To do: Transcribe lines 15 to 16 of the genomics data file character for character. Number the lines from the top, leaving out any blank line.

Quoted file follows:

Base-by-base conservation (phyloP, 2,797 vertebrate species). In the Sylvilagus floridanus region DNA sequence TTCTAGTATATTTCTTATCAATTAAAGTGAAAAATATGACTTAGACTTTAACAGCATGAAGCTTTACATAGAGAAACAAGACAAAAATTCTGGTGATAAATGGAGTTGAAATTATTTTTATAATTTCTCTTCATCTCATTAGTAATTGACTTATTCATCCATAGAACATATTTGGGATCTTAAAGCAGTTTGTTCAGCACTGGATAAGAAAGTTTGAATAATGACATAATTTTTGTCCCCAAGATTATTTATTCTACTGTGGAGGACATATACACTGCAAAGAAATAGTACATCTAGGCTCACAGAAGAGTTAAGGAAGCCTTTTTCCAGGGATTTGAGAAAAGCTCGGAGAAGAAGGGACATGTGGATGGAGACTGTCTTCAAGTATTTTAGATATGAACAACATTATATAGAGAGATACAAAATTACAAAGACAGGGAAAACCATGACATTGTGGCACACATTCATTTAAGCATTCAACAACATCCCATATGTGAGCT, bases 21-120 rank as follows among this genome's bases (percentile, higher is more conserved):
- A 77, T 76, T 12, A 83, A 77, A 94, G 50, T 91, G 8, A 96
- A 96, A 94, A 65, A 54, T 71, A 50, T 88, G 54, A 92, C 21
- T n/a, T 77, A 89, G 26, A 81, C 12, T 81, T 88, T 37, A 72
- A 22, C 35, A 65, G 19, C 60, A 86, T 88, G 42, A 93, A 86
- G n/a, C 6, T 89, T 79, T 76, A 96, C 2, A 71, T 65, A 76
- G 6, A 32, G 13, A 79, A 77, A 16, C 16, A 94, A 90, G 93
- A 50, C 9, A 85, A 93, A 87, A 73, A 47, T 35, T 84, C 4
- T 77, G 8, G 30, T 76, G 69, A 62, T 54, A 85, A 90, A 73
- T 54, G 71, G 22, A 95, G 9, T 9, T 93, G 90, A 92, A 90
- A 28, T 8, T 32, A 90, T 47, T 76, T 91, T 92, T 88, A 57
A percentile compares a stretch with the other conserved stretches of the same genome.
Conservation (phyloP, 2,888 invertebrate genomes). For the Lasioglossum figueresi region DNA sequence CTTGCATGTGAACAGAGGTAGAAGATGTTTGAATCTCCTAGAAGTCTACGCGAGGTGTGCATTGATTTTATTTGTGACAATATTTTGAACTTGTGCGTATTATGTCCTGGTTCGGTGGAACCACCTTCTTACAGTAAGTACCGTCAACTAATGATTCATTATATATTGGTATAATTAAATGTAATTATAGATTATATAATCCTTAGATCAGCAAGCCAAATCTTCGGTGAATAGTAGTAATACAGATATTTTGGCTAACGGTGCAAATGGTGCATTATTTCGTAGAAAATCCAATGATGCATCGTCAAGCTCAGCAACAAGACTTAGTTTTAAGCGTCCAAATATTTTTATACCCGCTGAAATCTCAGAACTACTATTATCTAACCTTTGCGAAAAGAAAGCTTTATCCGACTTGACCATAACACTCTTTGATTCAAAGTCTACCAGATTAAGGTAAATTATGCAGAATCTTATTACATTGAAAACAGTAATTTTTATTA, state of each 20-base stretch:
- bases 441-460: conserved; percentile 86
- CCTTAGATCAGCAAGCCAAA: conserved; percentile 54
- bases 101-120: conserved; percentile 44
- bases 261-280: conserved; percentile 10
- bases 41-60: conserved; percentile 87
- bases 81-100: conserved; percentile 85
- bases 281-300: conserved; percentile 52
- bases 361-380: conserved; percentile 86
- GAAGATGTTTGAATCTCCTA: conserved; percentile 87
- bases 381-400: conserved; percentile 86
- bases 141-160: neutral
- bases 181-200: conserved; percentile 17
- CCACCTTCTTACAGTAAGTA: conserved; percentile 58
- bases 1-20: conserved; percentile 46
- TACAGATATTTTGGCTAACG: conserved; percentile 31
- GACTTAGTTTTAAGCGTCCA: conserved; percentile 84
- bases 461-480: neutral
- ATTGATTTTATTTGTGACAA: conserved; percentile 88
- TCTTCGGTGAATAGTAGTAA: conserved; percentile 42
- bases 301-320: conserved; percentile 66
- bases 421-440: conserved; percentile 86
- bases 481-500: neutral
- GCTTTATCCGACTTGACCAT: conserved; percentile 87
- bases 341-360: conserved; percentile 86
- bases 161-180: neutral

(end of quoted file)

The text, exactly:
- CCTTAGATCAGCAAGCCAAA: conserved; percentile 54
- bases 101-120: conserved; percentile 44